The bank I worked for was once owned by the British. The Brits are a fun lot, dry of wit and sharp of mind. But they are human, too. I know because one of the top Brits, a very handsome and polished guy, was busy banging the secretary in the Public Relations department. It's not that he had bad taste, for she was a doll, blond of hair, blue of eyes and cheerful of disposition; but she was married. So was he, come to think about it. I guess bent values come with ego and opportunity.
But that is just grits for the swill. I learned a lot from one Brit in particular, a brilliant, arrogant intellectual who had banked in South America before coming to the USA. He was Noriega's banker for a time, visiting him in jail to handle his financial dealings. The Brit banker believed that one should develop a set of principles that stand as guideposts through the chaos of life or business practices. And stick with them.
He did that, and I've tried to do that over the years as well. I find the discipline enlightening, if not always easy.
Some of these principles are copied from others, but, hey, wisdom is where you find it. Some examples:
“Secondary effort, allowed to thrive, will overwhelm primary effort.” If we only do what is comfortable, rather than what is important, then we will soon fail. Appointing a cousin to a job is easier than finding a truly skilled practitioner, and it keeps harmony in the family, and working with the cousin is easier than dealing with someone who knows more than we do, but hiring an incompetent cousin will not get competent work done.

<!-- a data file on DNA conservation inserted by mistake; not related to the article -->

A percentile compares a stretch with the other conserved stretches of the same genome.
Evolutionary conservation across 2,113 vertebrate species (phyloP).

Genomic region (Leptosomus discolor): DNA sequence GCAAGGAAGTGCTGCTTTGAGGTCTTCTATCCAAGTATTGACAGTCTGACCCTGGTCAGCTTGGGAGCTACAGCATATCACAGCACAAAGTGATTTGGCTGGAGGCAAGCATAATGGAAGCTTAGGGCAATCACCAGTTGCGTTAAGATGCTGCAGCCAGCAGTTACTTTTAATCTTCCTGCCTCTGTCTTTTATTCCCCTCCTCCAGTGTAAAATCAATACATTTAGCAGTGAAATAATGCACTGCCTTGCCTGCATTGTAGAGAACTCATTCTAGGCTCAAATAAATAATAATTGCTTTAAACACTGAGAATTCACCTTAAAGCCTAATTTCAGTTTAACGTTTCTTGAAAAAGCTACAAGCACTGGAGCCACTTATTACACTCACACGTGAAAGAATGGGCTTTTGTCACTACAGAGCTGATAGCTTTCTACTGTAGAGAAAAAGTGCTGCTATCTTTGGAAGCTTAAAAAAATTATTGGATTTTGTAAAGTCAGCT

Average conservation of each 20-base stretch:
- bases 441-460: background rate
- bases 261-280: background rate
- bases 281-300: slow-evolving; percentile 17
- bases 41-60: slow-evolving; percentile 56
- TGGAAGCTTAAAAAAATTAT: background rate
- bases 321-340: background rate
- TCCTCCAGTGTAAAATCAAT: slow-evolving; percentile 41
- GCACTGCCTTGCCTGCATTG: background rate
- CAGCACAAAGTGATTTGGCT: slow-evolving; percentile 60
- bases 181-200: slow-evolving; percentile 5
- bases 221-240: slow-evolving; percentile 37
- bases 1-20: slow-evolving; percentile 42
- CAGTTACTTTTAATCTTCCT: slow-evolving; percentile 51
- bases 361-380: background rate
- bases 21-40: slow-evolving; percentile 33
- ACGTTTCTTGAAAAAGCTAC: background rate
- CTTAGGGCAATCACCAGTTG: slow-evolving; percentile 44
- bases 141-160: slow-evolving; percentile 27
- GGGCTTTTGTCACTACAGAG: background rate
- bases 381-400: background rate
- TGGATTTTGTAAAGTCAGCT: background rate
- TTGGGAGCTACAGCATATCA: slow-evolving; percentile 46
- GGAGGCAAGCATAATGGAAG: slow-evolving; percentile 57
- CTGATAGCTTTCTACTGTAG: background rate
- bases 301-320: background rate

“Ask why five times.” We often look at the superficial reasons for things. If we dig deeper, we get to the fundamentals. Only when we change the fundamentals can we get something done. To end corruption, it is important to understand the role poverty plays in forcing people to do what they must do to eat, and it is important to understand the role ineffective punishment – a Judiciary that is bogged down in a backlog of 300,000 cases – has in permitting crime to persist. Do something about these fundamentals rather than looking to stop corruption by shaking a stick at it.
If we were meant to do nothing, to stay the same, God would have made us in the image of rocks. Or weeds that stay rooted, live, and die, achieving little more than populating the globe with more weeds. To grow is to live. One reason the Philippines is a laggard nation is its hardheaded resistance to anything that smacks of criticism, change, innovation or application.
“Whoa . . . What do you mean by 'application', Joe? I was with you until then.”
Application is what you do after you have listened to the criticism, agreed that change is needed and thought about what has to happen. Then you DO something about it. Alas, the Philippines is landlocked in a sea of need but couldn't find a rubber boat if Teodoro put his fleet up on the beach. The ability to get from problem to solution is absent, non-existent, gone with the wind.